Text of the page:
Special Reports

70th Anniversary of Beijing Time---The Birth of Beijing Time

Author:       ArticleSource:       Update time:2019/11/12

In the late Qing Dynasty, the exchange between China and foreign countries increased gradually. The different ways of dating brought a lot of inconvenience to international exchange. After the founding of the Republic of China, the Gregorian calendar was adopted immediately. The use of the solar calendar indicates that China was beginning to connect with the world.

In 1902, China began to implement the standard time system. When the customs formulated the coast time of the East China Sea, the time of 120 ° E was taken as the standard.

On March 9, 1939, the Ministry of the interior of the Republic of China held a meeting on standard time, which divided the country into five time zones: Kunlun Time Zone (western Xinjiang and part of Tibet), Xinzang Time Zone (Xinjiang and Tibet), Longshu Time Zone (Central China), Central Plains Standard Time Zone (China Coast), Changbai Time Zone (Northeast China). Peiping is located in Zone 8 of the world standard time zone, which belongs to the Central Plains Standard Time Zone. The meeting identified the name and scope of the time zone and created the standard time and time service system in modern China.

On January 31, 1949, after the peaceful liberation of Peiping, the title of "Central Plains Standard Time" was no longer appropriate. The people's Republic of China needs a new name with bright colors and easy to remember, which paves the way for the birth of "Beijing time".

On September 27, 1949, the eve of the founding of the People's Republic of China, the Chinese People's Political Consultative Conference held its first meeting and adopted four resolutions: the capital, the calendar, the national anthem and flag. The meeting also decided that the capital of the People's Republic of China is Beijing, formerly known as Peiping and adopted the solar calendar.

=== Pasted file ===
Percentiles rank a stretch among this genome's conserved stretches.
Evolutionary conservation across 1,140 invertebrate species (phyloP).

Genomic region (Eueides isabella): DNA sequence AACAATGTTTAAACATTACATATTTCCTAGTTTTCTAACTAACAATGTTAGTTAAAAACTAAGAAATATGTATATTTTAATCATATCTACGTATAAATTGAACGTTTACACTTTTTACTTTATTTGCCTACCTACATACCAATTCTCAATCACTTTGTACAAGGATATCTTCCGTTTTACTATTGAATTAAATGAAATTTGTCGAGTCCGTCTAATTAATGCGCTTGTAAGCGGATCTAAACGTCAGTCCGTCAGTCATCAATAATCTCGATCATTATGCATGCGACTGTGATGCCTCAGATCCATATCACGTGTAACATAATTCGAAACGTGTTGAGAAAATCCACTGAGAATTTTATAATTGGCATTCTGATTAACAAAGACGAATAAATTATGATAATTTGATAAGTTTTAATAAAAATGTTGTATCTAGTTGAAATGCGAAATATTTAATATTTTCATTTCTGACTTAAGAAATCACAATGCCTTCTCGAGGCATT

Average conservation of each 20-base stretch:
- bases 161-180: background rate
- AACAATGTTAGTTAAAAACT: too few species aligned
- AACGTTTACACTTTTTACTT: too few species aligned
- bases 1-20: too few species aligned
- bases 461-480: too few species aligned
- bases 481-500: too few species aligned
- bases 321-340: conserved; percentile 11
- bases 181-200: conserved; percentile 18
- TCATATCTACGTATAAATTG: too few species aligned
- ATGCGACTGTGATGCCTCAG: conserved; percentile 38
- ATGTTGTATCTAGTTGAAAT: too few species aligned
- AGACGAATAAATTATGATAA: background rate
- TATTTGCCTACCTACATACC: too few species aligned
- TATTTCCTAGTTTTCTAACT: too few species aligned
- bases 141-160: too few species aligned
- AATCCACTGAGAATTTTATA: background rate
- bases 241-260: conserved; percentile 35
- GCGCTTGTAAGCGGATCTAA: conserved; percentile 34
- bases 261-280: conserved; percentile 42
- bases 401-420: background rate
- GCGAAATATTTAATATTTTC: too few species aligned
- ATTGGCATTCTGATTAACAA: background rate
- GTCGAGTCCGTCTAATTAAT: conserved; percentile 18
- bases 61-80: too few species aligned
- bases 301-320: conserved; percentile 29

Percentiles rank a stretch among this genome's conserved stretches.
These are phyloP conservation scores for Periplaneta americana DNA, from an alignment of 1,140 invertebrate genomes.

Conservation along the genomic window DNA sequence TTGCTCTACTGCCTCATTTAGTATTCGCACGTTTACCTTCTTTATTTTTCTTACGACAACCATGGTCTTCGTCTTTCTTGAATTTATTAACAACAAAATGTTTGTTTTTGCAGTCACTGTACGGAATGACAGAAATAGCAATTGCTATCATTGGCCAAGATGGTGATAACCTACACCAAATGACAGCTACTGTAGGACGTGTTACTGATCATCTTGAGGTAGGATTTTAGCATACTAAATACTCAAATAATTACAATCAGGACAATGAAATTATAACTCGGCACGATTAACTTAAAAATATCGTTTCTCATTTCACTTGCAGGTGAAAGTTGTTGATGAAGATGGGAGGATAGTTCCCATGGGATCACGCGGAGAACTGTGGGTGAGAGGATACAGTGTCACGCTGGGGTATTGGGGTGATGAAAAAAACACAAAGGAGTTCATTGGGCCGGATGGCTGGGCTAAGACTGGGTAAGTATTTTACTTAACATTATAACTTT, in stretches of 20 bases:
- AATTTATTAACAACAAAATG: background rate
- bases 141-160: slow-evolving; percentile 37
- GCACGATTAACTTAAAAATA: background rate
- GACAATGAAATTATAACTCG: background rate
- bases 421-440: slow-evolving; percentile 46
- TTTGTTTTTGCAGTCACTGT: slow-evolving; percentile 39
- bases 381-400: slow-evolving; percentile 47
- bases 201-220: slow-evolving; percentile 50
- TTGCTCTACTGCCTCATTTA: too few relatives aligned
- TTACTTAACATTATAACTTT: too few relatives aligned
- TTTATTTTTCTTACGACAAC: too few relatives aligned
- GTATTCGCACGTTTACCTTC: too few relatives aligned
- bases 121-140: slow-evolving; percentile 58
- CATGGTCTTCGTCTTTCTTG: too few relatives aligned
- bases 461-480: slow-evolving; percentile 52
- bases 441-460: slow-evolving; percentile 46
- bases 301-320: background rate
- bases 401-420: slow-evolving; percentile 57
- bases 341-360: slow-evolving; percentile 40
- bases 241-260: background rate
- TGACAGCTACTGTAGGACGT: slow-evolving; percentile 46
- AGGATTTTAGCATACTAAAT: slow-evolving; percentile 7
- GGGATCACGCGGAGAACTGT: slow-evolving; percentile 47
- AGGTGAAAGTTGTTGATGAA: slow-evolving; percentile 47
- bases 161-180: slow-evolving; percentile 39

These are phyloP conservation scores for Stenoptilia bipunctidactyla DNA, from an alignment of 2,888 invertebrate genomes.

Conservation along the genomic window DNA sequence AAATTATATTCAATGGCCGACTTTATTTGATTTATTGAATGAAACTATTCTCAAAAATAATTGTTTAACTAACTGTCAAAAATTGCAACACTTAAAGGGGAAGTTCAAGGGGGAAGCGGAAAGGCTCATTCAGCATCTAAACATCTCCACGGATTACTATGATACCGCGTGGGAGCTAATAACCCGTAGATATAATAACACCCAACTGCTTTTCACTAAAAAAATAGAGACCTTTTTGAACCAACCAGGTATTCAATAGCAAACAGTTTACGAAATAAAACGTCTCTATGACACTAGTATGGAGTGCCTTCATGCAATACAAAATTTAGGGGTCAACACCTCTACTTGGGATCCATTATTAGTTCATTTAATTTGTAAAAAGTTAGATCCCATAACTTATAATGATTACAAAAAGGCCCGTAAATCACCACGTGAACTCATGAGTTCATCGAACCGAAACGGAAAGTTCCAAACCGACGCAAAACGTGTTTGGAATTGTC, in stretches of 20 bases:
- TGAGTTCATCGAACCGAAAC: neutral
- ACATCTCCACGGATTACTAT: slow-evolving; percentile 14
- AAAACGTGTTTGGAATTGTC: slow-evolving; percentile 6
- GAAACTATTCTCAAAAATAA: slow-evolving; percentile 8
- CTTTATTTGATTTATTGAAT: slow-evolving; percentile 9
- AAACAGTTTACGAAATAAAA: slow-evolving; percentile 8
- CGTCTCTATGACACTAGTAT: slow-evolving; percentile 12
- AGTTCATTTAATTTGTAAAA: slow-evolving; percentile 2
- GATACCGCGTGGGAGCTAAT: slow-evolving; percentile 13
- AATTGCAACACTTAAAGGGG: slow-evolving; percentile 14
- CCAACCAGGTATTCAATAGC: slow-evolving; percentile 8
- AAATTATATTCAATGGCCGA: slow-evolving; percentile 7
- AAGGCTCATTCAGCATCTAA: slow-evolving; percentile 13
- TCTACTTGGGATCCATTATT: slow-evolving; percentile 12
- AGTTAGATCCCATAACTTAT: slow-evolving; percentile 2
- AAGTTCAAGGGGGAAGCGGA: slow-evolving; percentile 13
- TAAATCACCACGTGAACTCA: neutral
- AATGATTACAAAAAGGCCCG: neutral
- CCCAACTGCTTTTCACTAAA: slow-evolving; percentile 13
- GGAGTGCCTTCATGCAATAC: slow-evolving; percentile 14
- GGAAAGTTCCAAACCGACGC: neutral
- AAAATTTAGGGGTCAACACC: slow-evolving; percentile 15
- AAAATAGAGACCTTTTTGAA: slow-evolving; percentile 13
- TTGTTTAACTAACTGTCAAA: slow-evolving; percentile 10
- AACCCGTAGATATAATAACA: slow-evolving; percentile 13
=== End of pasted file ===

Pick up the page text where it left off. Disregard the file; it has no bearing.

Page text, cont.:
On September 28, 1949, Peiping Xinhua Radio Station was renamed Beijing Xinhua Radio Station (changed its name to China National Radio on December 5, 1949), which was first broadcasted on "Beijing Time". Subsequently, local radio stations successively announced that "Beijing Time" was adopted.

On October 7, 1949, Xi'an People Radio Station released a broadcast message on the first edition of the "People's Daily", emphasizing that the time of this station is based on Beijing time.

On November 2, 1949, Xi'an Government informed that " We has solicited opinions from all sides, in order to be consistent with the time zone of the main areas in China, from the 3rd of this month, we will stop using the time of Longshu time and switch to Beijing time." Chengdu was liberated on December 27, 1949, and announced the use of Beijing time within ten days. In early 1950, within a few short months after the founding of the People's Republic of China, Beijing time was adopted in all almost parts of the country except Xinjiang and Tibet.

Since its birth, Beijing time has not only been a call sign of a radio station, but also a system. This system not only has the regulations of year, month, day, hour, minute and second, but also has the regulations below the second. Over the years, Beijing time has provided great convenience for the development of China's economy, transportation, science and daily life.